Dr. Adrian Howkins has been awarded a NSF grant to construct a historical photo archive of the McMurdo Dry Valleys in Antarctica. In conjunction with his work with the McMurdo Long Term Ecological Research (LTER) site, the construction of a historical photo archive will help to facilitate a better understanding of the human history of this unique region (the McMurdo Dry Valleys are the largest ice free region in the Antarctic continent). In particular, the archive will help to address questions about the spatial scale of human impact in the Dry Valleys, and the effectiveness of management policies in limiting these impacts. Research will take place predominantly in the United States and New Zealand, as well as Antarctica. CSU graduate student Poppie Gullett will be assisting Dr. Howkins on this grant.
Archives for March 2016
Dane Vanhoozer, a second-year student in the History Department’s M.A. program, recently accepted a position as a paid intern with the Colorado Encyclopedia of the Colorado Humanities. As a Content Specialist for the Colorado Encyclopedia, he researches and writes short articles on topics germane to the history of Colorado. For example, he has written on the elk culling program that Rocky Mountain National Park implemented in 2009 to address the environmental issues caused by the overpopulation of elk in the park. Dane is also responsible for obtaining permission to repurpose articles and other materials that already exist on Colorado topics, such as the dust bowl, Colorado National Monument, etc., to include in the encyclopedia. As an M.A. student at CSU, Vanhoozer is focusing on Cultural Resource Management and Environmental History. He also worked this past summer with the USFS fighting fires in Alaska.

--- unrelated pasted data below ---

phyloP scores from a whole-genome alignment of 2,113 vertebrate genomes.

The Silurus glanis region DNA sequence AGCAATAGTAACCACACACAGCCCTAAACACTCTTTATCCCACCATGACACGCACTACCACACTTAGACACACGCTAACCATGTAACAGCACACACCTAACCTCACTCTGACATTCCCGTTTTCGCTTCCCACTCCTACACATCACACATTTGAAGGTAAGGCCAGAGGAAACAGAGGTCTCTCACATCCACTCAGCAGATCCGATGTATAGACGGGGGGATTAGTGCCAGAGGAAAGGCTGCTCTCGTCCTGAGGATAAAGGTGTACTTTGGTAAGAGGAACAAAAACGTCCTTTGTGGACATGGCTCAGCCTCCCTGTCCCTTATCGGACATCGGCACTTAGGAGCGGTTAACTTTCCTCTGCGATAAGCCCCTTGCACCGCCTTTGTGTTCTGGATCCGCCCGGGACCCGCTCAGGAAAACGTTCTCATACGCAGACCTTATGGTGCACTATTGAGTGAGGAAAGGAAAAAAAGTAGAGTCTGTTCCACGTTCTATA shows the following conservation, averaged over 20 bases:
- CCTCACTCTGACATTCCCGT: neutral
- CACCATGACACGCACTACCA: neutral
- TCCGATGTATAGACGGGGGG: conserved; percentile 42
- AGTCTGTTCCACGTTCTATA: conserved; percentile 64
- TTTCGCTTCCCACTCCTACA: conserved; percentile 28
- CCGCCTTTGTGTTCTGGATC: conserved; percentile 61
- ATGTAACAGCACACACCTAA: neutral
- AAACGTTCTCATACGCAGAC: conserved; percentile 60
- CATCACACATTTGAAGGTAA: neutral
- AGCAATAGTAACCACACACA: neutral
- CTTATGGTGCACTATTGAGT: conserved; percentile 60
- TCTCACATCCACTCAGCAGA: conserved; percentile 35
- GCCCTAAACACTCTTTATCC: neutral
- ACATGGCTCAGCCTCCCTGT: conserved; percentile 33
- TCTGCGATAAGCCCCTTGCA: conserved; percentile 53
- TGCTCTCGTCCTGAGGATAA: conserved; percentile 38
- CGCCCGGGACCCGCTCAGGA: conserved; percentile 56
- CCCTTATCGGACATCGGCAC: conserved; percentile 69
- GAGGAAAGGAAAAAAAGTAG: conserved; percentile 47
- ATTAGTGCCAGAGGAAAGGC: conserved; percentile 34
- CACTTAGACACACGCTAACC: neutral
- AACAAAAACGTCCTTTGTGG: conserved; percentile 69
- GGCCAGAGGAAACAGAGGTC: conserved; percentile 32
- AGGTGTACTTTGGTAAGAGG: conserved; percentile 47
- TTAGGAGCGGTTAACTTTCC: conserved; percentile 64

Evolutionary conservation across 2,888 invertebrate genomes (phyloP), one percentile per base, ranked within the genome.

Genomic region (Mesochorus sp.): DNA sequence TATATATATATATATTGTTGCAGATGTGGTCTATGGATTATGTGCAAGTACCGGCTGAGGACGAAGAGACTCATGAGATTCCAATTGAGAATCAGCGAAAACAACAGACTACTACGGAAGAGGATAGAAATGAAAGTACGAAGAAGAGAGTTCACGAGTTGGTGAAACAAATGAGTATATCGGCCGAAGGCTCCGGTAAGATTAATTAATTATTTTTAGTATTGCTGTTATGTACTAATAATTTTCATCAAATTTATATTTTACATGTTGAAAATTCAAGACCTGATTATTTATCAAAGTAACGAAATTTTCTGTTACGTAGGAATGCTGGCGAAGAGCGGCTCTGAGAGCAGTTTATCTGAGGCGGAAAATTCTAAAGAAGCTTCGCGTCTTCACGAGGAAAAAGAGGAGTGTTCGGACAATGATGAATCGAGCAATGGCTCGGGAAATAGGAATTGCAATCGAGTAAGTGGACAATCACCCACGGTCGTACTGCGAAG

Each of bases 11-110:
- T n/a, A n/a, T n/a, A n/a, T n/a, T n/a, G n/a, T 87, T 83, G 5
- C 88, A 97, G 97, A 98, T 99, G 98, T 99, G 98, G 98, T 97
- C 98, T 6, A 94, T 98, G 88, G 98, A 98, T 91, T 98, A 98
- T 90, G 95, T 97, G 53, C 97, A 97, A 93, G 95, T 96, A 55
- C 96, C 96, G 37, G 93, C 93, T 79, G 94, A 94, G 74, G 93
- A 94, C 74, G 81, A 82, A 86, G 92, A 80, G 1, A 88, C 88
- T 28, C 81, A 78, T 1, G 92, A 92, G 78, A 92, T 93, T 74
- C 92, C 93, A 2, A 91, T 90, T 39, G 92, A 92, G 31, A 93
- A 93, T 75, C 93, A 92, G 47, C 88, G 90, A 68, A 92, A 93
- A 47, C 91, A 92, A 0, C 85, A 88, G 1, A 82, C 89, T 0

Dr. Nicole Archambeau’s article, “Miraculous Healing for the Warrior Soul: Transforming Fear, Violence, and Shame in the Canonization Inquest for Delphine de Puimichel,” just came out in Historical Reflections/Reflexions Historiques v.41. This volume is a special issue on how historians address the issue of trauma.
Maggie Moss Jones, a graduate student, was one of twelve students to win a prestigious Vice-President for Research Fellowship from CSU. The VPR fellows receive a substantial scholarship and will participate in professional development workshops and leadership opportunities. Maggie’s presentation was entitled “A Decade of Dysfunction: Mismanagement of Sacred Spaces at Effigy Mounds National Monument.”